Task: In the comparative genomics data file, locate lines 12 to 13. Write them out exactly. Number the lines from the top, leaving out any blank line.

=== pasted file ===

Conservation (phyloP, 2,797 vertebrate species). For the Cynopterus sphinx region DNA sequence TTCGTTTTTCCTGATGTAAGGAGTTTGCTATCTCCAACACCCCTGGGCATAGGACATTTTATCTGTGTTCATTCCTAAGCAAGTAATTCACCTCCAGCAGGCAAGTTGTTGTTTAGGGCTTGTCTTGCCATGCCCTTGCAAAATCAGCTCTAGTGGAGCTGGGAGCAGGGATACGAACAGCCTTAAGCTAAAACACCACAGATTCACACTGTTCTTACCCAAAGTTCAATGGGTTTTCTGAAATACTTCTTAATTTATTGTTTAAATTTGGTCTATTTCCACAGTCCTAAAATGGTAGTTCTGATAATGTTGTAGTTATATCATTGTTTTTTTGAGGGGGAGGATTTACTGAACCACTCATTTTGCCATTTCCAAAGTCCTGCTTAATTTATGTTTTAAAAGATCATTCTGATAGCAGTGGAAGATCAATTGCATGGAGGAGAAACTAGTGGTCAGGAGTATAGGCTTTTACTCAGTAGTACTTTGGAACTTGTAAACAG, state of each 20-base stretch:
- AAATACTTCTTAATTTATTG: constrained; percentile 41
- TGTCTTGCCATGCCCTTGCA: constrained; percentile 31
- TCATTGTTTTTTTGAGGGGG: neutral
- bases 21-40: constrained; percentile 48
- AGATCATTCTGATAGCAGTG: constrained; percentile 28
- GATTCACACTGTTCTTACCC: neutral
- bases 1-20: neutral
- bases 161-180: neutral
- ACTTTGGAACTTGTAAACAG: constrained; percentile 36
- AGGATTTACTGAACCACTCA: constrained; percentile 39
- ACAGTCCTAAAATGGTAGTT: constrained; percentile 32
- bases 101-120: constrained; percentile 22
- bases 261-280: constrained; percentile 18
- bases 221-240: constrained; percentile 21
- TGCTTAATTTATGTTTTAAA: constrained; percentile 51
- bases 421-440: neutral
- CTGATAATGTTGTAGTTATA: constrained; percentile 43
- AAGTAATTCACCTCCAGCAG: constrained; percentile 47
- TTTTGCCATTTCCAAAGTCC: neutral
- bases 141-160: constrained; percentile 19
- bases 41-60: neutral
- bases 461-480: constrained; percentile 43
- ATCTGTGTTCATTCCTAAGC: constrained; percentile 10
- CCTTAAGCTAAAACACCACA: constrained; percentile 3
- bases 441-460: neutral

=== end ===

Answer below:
- ACAGTCCTAAAATGGTAGTT: constrained; percentile 32
- bases 101-120: constrained; percentile 22